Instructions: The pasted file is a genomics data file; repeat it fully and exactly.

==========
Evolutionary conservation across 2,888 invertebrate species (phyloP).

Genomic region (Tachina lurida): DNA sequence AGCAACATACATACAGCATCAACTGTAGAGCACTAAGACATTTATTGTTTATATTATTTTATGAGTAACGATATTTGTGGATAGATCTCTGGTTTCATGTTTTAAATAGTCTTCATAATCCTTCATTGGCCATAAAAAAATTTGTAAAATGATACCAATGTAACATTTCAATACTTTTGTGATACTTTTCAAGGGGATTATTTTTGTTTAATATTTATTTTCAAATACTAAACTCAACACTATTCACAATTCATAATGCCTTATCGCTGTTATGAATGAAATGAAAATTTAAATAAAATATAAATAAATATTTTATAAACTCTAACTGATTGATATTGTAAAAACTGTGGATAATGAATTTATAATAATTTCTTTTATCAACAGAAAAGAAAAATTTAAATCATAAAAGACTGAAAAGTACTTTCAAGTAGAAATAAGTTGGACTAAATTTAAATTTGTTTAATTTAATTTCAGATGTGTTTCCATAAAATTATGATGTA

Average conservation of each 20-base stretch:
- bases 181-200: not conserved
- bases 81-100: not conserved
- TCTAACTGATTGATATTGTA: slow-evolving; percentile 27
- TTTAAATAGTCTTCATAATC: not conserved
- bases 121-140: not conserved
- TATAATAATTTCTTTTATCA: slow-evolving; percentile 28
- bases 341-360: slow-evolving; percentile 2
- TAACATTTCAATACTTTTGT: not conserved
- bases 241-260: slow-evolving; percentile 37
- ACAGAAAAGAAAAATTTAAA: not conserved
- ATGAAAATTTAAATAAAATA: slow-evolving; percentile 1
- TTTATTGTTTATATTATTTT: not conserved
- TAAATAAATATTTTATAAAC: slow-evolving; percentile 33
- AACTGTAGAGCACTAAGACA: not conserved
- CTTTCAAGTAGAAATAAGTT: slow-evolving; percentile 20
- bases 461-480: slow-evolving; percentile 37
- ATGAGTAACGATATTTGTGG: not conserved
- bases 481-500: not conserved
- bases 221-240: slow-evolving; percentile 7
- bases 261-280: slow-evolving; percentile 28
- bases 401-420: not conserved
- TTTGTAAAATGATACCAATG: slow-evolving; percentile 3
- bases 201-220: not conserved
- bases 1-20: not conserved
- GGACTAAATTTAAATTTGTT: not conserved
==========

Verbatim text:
Evolutionary conservation across 2,888 invertebrate species (phyloP).

Genomic region (Tachina lurida): DNA sequence AGCAACATACATACAGCATCAACTGTAGAGCACTAAGACATTTATTGTTTATATTATTTTATGAGTAACGATATTTGTGGATAGATCTCTGGTTTCATGTTTTAAATAGTCTTCATAATCCTTCATTGGCCATAAAAAAATTTGTAAAATGATACCAATGTAACATTTCAATACTTTTGTGATACTTTTCAAGGGGATTATTTTTGTTTAATATTTATTTTCAAATACTAAACTCAACACTATTCACAATTCATAATGCCTTATCGCTGTTATGAATGAAATGAAAATTTAAATAAAATATAAATAAATATTTTATAAACTCTAACTGATTGATATTGTAAAAACTGTGGATAATGAATTTATAATAATTTCTTTTATCAACAGAAAAGAAAAATTTAAATCATAAAAGACTGAAAAGTACTTTCAAGTAGAAATAAGTTGGACTAAATTTAAATTTGTTTAATTTAATTTCAGATGTGTTTCCATAAAATTATGATGTA

Average conservation of each 20-base stretch:
- bases 181-200: not conserved
- bases 81-100: not conserved
- TCTAACTGATTGATATTGTA: slow-evolving; percentile 27
- TTTAAATAGTCTTCATAATC: not conserved
- bases 121-140: not conserved
- TATAATAATTTCTTTTATCA: slow-evolving; percentile 28
- bases 341-360: slow-evolving; percentile 2
- TAACATTTCAATACTTTTGT: not conserved
- bases 241-260: slow-evolving; percentile 37
- ACAGAAAAGAAAAATTTAAA: not conserved
- ATGAAAATTTAAATAAAATA: slow-evolving; percentile 1
- TTTATTGTTTATATTATTTT: not conserved
- TAAATAAATATTTTATAAAC: slow-evolving; percentile 33
- AACTGTAGAGCACTAAGACA: not conserved
- CTTTCAAGTAGAAATAAGTT: slow-evolving; percentile 20
- bases 461-480: slow-evolving; percentile 37
- ATGAGTAACGATATTTGTGG: not conserved
- bases 481-500: not conserved
- bases 221-240: slow-evolving; percentile 7
- bases 261-280: slow-evolving; percentile 28
- bases 401-420: not conserved
- TTTGTAAAATGATACCAATG: slow-evolving; percentile 3
- bases 201-220: not conserved
- bases 1-20: not conserved
- GGACTAAATTTAAATTTGTT: not conserved